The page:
Platforms such as Galaxy are aimed to overcome the barriers in global data processing, and its flexibility offers ample opportunity to identify and implement new ways to fill the gaps in data visualisation and analysis. We have explored Galaxy’s use to implement data analysis techniques based on bio-ontologies. Bioinformatics data resources are constantly updated, i.e. by automated, software-mediated annotation or manual curation processes that depend on human intervention. Ontologies provide a means of improving the annotation process and to semantically represent the knowledge contained in biological databases in an unambiguous way. ONTO-ToolKit builds on this trend by enabling the manipulation of bio-ontologies within an integrative platform, which in turn allows analysis results to become the entry-point for further biological data analysis.
We presented several use cases to illustrate how the functionality of ONTO-PERL can be combined with the functionality of other tools in Galaxy. We have shown how the functionality of ONTO-PERL can be used to identify all the ancestor terms of a pair of ontology terms, or to simply retrieve all the terms shared by two proteins in order to assess their potential biological relatedness. We have extended and used ONTO-ToolKit to build a workflow to dynamically extract a subset of GO, map annotations to this subset, and then perform term enrichment analysis. With this we have shown that ONTO-ToolKit constitutes a useful extension to the functionalities available in Galaxy, by adding a variety of ontology-based analysis approaches that can improve the depth of the overall analysis because it builds on an increasing wealth of annotation and curation results.
ONTO-ToolKit can be obtained from its project page  or from the Galaxy Tool Shed . ONTO-ToolKit is distributed under an Open Source License: GNU General Public License . ONTO-ToolKit provides access to the latest obo2owl conversion code that implements the new proposed OBO Foundry mapping to OWL . Once the ontology is converted to OWL, there are a number of OWL processing tools available, including Pellet , and ontology processing via the Thea library . OntoToolkit, including the workflow example mentioned in use case III, is also available on-line .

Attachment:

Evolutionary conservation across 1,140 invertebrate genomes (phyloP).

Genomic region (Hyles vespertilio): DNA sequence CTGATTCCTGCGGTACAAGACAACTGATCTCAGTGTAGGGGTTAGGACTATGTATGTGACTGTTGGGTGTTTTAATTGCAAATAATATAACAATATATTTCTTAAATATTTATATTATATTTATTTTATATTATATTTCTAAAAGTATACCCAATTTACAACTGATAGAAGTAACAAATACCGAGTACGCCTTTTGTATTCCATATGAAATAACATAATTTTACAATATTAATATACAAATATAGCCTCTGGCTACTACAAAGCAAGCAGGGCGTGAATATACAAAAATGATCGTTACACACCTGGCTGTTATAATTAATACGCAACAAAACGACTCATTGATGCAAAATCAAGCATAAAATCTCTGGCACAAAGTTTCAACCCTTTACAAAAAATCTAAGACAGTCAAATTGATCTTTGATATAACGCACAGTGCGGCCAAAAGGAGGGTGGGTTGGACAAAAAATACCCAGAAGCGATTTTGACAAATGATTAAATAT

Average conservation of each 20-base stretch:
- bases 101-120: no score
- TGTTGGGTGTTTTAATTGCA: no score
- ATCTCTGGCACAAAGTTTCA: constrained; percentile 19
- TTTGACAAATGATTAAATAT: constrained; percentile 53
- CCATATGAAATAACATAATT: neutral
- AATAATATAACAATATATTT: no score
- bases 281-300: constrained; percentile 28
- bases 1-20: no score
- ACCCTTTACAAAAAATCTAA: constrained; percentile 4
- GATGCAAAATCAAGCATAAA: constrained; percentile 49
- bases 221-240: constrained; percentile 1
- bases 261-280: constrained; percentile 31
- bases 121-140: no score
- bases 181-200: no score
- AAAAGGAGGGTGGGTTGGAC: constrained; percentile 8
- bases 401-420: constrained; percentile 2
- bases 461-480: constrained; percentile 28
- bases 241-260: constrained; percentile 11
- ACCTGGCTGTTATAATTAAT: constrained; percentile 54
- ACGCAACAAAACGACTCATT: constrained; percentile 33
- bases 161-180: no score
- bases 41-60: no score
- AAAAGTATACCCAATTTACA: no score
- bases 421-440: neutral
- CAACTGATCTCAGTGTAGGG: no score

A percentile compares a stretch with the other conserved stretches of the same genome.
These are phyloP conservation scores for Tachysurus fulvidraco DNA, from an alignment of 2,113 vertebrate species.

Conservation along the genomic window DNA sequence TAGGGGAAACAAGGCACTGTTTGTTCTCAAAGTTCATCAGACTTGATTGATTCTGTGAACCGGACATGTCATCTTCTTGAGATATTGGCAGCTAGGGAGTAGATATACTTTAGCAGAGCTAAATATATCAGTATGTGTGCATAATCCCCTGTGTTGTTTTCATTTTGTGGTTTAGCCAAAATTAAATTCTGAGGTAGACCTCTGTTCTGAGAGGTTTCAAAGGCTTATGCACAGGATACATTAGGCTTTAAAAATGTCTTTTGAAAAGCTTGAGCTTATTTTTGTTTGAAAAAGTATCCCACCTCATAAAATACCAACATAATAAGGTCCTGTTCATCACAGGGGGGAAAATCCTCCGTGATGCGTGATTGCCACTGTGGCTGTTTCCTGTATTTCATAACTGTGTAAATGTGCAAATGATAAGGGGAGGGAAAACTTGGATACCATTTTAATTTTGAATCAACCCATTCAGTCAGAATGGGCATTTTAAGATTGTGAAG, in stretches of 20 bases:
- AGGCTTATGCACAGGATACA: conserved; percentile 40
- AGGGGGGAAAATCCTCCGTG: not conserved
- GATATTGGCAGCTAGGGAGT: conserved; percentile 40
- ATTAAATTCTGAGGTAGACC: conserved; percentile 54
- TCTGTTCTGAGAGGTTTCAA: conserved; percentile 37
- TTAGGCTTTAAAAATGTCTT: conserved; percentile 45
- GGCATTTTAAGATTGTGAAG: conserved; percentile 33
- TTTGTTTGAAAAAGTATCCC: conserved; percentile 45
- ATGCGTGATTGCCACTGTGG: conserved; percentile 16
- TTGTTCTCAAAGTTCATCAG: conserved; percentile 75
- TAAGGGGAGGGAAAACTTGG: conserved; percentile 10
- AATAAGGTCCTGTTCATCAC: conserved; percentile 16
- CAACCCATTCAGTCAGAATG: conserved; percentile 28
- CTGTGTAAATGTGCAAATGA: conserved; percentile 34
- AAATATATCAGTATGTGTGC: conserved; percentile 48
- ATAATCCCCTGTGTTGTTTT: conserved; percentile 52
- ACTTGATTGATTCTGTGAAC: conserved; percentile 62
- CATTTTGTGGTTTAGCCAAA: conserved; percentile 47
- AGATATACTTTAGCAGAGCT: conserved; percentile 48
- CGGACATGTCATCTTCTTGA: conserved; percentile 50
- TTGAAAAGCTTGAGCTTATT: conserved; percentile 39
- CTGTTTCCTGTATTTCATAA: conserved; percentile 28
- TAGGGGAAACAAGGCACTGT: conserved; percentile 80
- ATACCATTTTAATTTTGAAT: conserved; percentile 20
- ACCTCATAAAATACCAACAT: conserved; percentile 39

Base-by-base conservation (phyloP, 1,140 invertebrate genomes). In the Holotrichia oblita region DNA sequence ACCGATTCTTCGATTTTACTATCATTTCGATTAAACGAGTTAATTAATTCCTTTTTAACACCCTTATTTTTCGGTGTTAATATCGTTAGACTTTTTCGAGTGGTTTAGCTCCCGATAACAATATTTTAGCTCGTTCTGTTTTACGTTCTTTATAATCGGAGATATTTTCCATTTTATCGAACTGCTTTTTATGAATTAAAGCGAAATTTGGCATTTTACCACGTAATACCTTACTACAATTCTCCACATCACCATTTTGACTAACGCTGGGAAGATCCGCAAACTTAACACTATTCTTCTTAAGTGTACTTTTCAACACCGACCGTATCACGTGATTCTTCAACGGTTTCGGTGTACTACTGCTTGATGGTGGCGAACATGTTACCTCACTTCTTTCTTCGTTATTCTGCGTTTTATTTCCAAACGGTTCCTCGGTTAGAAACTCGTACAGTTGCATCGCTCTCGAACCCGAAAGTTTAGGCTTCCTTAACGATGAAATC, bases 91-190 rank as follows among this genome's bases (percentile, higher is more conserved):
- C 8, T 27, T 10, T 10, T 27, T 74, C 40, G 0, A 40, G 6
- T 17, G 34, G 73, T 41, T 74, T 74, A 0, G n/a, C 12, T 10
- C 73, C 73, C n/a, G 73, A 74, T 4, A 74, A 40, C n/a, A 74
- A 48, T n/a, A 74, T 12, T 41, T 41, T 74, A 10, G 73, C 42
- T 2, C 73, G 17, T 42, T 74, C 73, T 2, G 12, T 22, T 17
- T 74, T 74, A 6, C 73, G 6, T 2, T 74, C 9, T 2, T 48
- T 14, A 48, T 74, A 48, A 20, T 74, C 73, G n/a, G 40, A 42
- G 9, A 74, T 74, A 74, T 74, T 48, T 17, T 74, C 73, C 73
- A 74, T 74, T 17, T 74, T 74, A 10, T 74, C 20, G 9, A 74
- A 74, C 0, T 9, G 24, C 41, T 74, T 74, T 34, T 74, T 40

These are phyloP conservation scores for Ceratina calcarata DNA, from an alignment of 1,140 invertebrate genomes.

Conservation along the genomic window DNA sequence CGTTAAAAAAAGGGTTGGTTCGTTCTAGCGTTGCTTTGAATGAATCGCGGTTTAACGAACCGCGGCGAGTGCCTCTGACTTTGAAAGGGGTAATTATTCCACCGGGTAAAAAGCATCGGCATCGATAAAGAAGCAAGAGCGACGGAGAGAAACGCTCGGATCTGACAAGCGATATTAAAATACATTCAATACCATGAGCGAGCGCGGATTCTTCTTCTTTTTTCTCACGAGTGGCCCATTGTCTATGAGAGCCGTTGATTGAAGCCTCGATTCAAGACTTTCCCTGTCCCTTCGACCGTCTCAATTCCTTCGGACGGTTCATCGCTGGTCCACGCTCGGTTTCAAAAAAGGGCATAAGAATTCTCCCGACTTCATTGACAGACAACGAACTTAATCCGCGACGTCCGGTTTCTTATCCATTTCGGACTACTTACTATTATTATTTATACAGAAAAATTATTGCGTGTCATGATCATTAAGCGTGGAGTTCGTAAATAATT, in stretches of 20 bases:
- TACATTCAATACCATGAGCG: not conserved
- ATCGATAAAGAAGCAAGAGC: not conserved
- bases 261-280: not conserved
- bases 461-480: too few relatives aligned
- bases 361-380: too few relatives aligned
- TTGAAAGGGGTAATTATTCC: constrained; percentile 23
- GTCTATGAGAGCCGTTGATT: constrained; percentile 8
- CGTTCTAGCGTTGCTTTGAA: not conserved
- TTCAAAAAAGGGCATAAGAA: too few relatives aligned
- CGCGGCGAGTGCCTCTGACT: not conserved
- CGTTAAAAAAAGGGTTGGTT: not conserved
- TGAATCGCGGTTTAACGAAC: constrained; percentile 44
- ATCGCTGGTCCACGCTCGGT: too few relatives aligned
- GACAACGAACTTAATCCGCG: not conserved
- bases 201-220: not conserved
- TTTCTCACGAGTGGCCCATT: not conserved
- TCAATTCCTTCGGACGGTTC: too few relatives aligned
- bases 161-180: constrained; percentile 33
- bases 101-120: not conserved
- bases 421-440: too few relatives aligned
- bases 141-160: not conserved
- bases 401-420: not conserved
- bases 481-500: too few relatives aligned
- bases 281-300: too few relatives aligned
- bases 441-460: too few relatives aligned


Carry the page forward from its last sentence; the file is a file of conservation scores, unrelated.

Open Biomedical Ontologies
Open Biomedical Ontologies Format
Ontology of Biomedical Investigations
Cell Cycle Ontology
Resource Description Framework
Web Ontology Language
eXtensible Markup Language
We thank the Galaxy developers for the support they provided while implementing ONTO-ToolKit, and two anonymous reviewers who greatly helped to improve our manuscript
This article has been published as part of BMC Bioinformatics Volume 11 Supplement 12, 2010: Proceedings of the 11th Annual Bioinformatics Open Source Conference (BOSC) 2010. The full contents of the supplement are available online at http://www.biomedcentral.com/1471-2105/11?issue=S12.
This article is published under license to BioMed Central Ltd. This is an open access article distributed under the terms of the Creative Commons Attribution License (http://creativecommons.org/licenses/by/2.0), which permits unrestricted use, distribution, and reproduction in any medium, provided the original work is properly cited.